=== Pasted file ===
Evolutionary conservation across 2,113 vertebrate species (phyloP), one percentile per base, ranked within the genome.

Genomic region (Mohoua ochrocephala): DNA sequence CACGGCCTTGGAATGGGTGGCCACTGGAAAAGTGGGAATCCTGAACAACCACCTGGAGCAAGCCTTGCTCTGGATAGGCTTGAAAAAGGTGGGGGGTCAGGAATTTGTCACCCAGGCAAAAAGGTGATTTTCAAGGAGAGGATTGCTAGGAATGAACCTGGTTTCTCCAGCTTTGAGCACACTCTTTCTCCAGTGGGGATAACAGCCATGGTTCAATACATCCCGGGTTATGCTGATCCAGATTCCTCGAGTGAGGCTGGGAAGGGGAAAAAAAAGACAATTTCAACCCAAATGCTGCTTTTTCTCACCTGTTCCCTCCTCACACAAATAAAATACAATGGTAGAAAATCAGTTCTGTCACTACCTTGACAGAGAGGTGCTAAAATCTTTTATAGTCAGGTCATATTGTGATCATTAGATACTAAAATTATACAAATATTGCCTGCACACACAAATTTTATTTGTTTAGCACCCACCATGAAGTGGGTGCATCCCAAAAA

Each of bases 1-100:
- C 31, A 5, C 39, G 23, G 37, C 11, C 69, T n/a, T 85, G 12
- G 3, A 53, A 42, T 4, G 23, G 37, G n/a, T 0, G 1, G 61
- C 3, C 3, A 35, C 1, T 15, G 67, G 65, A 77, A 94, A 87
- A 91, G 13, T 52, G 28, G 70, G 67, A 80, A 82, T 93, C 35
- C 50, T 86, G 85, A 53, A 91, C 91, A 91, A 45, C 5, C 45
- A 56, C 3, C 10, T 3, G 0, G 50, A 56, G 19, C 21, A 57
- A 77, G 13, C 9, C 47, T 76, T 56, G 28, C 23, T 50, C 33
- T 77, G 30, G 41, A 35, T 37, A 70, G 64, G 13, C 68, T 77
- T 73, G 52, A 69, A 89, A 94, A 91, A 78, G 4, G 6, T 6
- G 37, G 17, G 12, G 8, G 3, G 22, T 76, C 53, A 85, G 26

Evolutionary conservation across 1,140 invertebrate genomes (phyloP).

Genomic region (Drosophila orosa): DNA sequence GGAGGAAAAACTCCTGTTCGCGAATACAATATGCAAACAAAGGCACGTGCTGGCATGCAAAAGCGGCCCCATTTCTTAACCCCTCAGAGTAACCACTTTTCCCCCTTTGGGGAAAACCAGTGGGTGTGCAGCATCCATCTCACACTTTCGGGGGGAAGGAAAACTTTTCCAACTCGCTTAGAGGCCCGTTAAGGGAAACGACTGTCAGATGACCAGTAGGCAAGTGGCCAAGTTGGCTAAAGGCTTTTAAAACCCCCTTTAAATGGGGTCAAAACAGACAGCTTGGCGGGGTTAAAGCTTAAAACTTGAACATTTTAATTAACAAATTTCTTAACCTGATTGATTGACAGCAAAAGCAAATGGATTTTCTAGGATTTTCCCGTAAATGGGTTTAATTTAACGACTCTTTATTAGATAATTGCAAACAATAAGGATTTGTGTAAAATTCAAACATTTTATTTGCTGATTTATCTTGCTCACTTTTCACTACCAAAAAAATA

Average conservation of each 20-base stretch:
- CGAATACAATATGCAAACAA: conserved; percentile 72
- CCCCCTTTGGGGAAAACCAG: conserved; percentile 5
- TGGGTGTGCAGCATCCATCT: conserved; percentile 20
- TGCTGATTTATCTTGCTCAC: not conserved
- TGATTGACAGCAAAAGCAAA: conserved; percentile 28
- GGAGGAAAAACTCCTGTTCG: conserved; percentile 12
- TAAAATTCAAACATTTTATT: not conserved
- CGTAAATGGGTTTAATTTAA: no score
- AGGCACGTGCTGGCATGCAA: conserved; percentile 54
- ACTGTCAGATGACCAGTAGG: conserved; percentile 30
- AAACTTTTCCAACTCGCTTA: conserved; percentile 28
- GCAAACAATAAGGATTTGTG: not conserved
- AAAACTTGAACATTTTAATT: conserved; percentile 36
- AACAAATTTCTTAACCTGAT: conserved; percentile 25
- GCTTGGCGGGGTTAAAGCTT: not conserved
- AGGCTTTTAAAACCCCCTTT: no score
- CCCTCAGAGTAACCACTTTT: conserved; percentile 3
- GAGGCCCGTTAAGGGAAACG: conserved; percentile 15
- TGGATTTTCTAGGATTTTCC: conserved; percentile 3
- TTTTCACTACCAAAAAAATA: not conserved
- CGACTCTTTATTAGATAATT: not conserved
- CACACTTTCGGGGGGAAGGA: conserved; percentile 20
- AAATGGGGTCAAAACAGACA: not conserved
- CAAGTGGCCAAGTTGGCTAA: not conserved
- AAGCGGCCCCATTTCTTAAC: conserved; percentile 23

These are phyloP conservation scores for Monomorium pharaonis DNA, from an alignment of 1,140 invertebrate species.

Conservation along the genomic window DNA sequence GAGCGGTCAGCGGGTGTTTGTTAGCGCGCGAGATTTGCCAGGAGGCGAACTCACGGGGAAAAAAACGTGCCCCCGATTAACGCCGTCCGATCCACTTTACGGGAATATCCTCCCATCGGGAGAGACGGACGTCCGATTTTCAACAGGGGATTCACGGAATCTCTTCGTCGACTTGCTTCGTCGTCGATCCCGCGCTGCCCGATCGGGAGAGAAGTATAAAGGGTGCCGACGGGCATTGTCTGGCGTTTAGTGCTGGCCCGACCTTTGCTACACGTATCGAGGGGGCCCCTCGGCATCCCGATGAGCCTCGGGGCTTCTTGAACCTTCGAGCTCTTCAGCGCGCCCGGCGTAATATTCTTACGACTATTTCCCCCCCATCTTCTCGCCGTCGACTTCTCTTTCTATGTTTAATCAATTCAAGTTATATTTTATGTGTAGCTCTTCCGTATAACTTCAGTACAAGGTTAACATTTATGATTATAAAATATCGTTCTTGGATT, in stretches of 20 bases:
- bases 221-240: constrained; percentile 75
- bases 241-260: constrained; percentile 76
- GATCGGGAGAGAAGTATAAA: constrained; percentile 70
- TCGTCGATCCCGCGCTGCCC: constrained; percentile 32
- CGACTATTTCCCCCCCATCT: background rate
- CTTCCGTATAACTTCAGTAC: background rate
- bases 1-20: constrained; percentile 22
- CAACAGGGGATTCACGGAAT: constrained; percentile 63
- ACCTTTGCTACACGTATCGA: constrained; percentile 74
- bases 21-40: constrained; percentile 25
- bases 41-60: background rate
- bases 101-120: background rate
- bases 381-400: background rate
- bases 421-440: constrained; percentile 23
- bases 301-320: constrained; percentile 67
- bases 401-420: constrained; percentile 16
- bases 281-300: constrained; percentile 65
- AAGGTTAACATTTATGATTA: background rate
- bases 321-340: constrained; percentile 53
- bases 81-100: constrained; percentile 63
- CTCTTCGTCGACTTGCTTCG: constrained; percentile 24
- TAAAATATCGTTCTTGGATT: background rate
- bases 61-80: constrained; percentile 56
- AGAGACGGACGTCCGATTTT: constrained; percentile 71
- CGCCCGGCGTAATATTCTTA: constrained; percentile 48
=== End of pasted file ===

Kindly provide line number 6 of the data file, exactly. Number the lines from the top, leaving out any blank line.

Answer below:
- C 3, C 3, A 35, C 1, T 15, G 67, G 65, A 77, A 94, A 87